US-Russia Relations Beyond Helsinki

For the U.S., Ukraine is important. For Russia, Ukraine is everything.

Jacob L. Shapiro |July 24, 2018

In 2001, U.S. President George W. Bush met with Russian President Vladimir Putin at a summit in Slovenia. After the summit, Bush said he had “looked the man in the eye” and gotten a “sense of his soul.” By the end of Bush’s presidency, Russia had invaded Georgia, and the U.S. was installing missile defense batteries in Poland. In 2009, early in President Barack Obama’s first term, Secretary of State Hillary Clinton gave Russian Foreign Minister Sergey Lavrov a reset button to usher in a new era of U.S.-Russia relations. By the end of Obama’s presidency, Russia had invaded Crimea and was propping up Bashar Assad’s regime in Syria. Last week, U.S. President Donald Trump met with Putin in Helsinki in an attempt to improve relations that the Russian president said were “worse than during the Cold War.” The question no one is asking is: What will U.S.-Russia relations look like by the end of the Trump administration?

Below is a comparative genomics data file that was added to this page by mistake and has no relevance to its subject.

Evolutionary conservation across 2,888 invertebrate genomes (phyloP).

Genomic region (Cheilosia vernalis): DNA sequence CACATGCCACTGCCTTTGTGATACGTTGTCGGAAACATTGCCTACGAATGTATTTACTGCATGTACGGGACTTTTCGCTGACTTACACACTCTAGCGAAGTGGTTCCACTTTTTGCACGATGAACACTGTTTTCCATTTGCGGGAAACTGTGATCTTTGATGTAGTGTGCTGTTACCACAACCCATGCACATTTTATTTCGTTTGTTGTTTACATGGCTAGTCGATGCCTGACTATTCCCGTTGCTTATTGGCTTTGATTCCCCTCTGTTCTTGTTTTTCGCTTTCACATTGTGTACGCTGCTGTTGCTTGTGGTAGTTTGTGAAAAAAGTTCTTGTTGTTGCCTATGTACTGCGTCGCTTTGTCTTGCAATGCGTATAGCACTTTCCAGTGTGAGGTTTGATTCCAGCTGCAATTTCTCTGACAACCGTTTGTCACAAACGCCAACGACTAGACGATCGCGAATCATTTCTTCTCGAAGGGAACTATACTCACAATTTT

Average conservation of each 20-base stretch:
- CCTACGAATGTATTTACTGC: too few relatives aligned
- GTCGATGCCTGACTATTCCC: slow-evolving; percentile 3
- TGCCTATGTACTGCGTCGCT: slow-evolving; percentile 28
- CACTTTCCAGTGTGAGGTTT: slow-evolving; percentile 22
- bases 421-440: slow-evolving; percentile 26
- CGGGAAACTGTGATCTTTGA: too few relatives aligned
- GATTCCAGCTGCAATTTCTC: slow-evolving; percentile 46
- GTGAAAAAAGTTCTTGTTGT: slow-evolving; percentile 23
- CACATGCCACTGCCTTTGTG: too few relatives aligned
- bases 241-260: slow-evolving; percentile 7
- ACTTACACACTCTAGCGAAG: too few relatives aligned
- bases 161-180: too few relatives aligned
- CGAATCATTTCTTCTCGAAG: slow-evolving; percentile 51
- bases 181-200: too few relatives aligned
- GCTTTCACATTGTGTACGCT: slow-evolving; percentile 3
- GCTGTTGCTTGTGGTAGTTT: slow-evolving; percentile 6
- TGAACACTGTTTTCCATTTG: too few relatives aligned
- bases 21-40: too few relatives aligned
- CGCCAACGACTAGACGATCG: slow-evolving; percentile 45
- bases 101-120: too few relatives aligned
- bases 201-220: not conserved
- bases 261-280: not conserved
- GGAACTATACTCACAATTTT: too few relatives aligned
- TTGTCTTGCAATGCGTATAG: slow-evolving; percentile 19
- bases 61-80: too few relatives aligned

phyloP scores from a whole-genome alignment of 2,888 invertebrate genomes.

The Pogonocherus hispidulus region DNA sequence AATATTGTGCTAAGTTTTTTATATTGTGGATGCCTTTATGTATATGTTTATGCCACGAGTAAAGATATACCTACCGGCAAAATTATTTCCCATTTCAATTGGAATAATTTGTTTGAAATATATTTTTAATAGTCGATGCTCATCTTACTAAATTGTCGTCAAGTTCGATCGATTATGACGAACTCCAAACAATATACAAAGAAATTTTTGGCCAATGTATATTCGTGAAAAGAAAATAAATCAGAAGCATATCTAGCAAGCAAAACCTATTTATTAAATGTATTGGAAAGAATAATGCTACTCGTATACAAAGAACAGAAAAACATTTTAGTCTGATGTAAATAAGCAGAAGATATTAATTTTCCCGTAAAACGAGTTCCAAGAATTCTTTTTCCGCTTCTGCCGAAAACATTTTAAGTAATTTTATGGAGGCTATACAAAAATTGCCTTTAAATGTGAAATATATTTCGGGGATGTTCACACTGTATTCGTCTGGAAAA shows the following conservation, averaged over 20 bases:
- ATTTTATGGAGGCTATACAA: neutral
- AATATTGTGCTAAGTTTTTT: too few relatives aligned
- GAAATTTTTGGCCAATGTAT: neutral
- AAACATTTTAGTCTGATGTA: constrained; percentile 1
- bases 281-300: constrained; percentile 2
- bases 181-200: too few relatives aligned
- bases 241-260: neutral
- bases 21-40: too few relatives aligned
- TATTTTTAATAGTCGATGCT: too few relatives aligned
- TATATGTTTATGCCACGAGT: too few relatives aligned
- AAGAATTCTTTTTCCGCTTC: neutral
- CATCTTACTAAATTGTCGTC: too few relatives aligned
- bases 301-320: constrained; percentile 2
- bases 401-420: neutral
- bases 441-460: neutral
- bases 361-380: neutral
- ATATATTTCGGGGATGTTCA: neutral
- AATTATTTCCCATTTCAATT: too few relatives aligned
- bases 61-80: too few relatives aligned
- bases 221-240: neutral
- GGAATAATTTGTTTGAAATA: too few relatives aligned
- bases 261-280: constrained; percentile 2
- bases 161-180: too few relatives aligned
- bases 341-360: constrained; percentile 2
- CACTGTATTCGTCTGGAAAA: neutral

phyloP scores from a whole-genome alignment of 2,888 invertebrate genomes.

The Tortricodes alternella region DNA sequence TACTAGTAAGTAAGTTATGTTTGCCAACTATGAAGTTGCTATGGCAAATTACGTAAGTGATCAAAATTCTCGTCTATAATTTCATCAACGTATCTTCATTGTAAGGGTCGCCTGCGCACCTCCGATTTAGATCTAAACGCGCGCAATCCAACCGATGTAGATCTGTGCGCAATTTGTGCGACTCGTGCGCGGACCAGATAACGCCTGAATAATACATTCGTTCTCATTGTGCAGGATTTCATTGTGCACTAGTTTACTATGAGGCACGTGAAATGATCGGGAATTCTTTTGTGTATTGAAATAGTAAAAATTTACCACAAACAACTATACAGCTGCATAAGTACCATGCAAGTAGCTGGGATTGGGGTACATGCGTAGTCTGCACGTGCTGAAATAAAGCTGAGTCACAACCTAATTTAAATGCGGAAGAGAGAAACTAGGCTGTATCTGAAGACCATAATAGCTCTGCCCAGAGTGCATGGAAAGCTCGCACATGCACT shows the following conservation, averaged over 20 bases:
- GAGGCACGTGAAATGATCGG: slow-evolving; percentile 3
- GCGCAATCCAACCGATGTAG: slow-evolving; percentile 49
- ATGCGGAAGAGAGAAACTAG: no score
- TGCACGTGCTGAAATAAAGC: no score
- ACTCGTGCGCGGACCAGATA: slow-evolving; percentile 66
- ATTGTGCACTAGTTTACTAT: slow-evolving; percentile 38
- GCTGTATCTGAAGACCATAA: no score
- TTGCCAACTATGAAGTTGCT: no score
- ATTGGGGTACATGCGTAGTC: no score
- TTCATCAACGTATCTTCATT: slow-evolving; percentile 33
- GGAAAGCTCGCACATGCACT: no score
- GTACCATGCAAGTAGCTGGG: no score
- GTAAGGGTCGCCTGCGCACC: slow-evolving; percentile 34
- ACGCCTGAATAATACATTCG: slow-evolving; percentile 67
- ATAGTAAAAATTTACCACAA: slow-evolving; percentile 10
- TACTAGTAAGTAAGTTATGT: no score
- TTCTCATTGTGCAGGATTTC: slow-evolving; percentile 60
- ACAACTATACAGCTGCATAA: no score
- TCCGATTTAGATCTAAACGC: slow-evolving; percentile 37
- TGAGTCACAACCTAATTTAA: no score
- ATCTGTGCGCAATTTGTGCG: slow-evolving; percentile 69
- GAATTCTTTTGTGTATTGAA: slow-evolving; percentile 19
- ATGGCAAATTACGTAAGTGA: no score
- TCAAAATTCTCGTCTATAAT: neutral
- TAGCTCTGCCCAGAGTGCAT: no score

A Claustrophobic Russia

For over 100 years, the

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